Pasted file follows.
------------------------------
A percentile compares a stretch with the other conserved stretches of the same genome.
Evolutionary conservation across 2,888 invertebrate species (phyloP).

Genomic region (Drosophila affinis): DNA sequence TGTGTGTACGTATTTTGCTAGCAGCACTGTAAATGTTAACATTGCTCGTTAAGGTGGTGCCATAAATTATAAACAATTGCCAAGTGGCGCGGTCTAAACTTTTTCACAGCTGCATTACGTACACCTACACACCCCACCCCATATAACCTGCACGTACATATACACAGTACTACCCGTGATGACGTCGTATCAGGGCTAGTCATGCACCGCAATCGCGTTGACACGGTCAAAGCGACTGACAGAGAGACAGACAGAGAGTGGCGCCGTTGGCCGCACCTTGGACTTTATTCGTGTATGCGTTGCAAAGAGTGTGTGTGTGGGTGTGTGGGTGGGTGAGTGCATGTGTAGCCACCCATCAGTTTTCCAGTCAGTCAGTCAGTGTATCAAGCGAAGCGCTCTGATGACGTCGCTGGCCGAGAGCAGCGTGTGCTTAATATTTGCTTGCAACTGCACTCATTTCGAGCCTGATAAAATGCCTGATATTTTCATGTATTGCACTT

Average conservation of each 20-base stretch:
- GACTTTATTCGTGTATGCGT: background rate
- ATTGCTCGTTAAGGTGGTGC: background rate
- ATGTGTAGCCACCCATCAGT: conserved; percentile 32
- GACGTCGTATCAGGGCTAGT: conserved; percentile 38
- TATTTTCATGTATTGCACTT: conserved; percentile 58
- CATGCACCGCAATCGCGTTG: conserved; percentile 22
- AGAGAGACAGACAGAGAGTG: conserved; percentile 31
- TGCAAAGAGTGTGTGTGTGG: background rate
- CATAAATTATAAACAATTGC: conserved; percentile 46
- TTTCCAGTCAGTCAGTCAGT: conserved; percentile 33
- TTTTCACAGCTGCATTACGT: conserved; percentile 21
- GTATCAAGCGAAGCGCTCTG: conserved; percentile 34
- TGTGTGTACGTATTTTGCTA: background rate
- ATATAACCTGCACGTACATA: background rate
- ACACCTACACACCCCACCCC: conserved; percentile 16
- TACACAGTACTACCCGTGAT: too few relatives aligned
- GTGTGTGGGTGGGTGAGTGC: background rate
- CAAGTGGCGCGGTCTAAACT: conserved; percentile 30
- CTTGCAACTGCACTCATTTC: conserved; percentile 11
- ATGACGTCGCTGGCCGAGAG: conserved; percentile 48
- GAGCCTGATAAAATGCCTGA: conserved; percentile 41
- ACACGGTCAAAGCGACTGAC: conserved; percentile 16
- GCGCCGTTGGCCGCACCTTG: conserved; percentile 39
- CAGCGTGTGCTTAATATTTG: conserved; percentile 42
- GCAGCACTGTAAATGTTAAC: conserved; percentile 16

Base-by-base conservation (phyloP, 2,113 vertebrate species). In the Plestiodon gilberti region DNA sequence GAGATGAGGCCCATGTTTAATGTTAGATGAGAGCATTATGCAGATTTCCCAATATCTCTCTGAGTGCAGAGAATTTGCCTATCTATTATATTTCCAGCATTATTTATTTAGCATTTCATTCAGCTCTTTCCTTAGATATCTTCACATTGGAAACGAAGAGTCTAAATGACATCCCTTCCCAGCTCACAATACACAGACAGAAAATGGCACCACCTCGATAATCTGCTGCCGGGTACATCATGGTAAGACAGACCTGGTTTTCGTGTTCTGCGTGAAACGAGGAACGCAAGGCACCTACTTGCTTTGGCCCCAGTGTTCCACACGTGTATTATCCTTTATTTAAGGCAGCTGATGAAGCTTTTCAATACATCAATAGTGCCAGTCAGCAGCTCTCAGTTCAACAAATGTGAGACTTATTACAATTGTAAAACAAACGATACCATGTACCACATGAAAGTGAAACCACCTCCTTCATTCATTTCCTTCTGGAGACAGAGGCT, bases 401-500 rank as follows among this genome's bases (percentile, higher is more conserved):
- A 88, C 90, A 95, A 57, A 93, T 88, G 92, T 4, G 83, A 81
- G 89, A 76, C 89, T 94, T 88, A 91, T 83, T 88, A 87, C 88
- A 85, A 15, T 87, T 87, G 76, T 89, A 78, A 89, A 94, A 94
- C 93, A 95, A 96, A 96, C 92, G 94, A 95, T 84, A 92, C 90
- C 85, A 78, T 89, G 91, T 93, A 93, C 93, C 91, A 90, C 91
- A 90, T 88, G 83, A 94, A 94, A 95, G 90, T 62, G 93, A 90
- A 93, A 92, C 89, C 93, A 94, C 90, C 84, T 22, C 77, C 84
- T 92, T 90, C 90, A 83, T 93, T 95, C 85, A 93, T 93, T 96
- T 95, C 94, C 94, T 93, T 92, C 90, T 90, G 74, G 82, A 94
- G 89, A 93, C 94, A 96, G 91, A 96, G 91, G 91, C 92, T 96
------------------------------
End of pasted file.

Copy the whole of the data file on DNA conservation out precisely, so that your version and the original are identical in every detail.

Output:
A percentile compares a stretch with the other conserved stretches of the same genome.
Evolutionary conservation across 2,888 invertebrate species (phyloP).

Genomic region (Drosophila affinis): DNA sequence TGTGTGTACGTATTTTGCTAGCAGCACTGTAAATGTTAACATTGCTCGTTAAGGTGGTGCCATAAATTATAAACAATTGCCAAGTGGCGCGGTCTAAACTTTTTCACAGCTGCATTACGTACACCTACACACCCCACCCCATATAACCTGCACGTACATATACACAGTACTACCCGTGATGACGTCGTATCAGGGCTAGTCATGCACCGCAATCGCGTTGACACGGTCAAAGCGACTGACAGAGAGACAGACAGAGAGTGGCGCCGTTGGCCGCACCTTGGACTTTATTCGTGTATGCGTTGCAAAGAGTGTGTGTGTGGGTGTGTGGGTGGGTGAGTGCATGTGTAGCCACCCATCAGTTTTCCAGTCAGTCAGTCAGTGTATCAAGCGAAGCGCTCTGATGACGTCGCTGGCCGAGAGCAGCGTGTGCTTAATATTTGCTTGCAACTGCACTCATTTCGAGCCTGATAAAATGCCTGATATTTTCATGTATTGCACTT

Average conservation of each 20-base stretch:
- GACTTTATTCGTGTATGCGT: background rate
- ATTGCTCGTTAAGGTGGTGC: background rate
- ATGTGTAGCCACCCATCAGT: conserved; percentile 32
- GACGTCGTATCAGGGCTAGT: conserved; percentile 38
- TATTTTCATGTATTGCACTT: conserved; percentile 58
- CATGCACCGCAATCGCGTTG: conserved; percentile 22
- AGAGAGACAGACAGAGAGTG: conserved; percentile 31
- TGCAAAGAGTGTGTGTGTGG: background rate
- CATAAATTATAAACAATTGC: conserved; percentile 46
- TTTCCAGTCAGTCAGTCAGT: conserved; percentile 33
- TTTTCACAGCTGCATTACGT: conserved; percentile 21
- GTATCAAGCGAAGCGCTCTG: conserved; percentile 34
- TGTGTGTACGTATTTTGCTA: background rate
- ATATAACCTGCACGTACATA: background rate
- ACACCTACACACCCCACCCC: conserved; percentile 16
- TACACAGTACTACCCGTGAT: too few relatives aligned
- GTGTGTGGGTGGGTGAGTGC: background rate
- CAAGTGGCGCGGTCTAAACT: conserved; percentile 30
- CTTGCAACTGCACTCATTTC: conserved; percentile 11
- ATGACGTCGCTGGCCGAGAG: conserved; percentile 48
- GAGCCTGATAAAATGCCTGA: conserved; percentile 41
- ACACGGTCAAAGCGACTGAC: conserved; percentile 16
- GCGCCGTTGGCCGCACCTTG: conserved; percentile 39
- CAGCGTGTGCTTAATATTTG: conserved; percentile 42
- GCAGCACTGTAAATGTTAAC: conserved; percentile 16

Base-by-base conservation (phyloP, 2,113 vertebrate species). In the Plestiodon gilberti region DNA sequence GAGATGAGGCCCATGTTTAATGTTAGATGAGAGCATTATGCAGATTTCCCAATATCTCTCTGAGTGCAGAGAATTTGCCTATCTATTATATTTCCAGCATTATTTATTTAGCATTTCATTCAGCTCTTTCCTTAGATATCTTCACATTGGAAACGAAGAGTCTAAATGACATCCCTTCCCAGCTCACAATACACAGACAGAAAATGGCACCACCTCGATAATCTGCTGCCGGGTACATCATGGTAAGACAGACCTGGTTTTCGTGTTCTGCGTGAAACGAGGAACGCAAGGCACCTACTTGCTTTGGCCCCAGTGTTCCACACGTGTATTATCCTTTATTTAAGGCAGCTGATGAAGCTTTTCAATACATCAATAGTGCCAGTCAGCAGCTCTCAGTTCAACAAATGTGAGACTTATTACAATTGTAAAACAAACGATACCATGTACCACATGAAAGTGAAACCACCTCCTTCATTCATTTCCTTCTGGAGACAGAGGCT, bases 401-500 rank as follows among this genome's bases (percentile, higher is more conserved):
- A 88, C 90, A 95, A 57, A 93, T 88, G 92, T 4, G 83, A 81
- G 89, A 76, C 89, T 94, T 88, A 91, T 83, T 88, A 87, C 88
- A 85, A 15, T 87, T 87, G 76, T 89, A 78, A 89, A 94, A 94
- C 93, A 95, A 96, A 96, C 92, G 94, A 95, T 84, A 92, C 90
- C 85, A 78, T 89, G 91, T 93, A 93, C 93, C 91, A 90, C 91
- A 90, T 88, G 83, A 94, A 94, A 95, G 90, T 62, G 93, A 90
- A 93, A 92, C 89, C 93, A 94, C 90, C 84, T 22, C 77, C 84
- T 92, T 90, C 90, A 83, T 93, T 95, C 85, A 93, T 93, T 96
- T 95, C 94, C 94, T 93, T 92, C 90, T 90, G 74, G 82, A 94
- G 89, A 93, C 94, A 96, G 91, A 96, G 91, G 91, C 92, T 96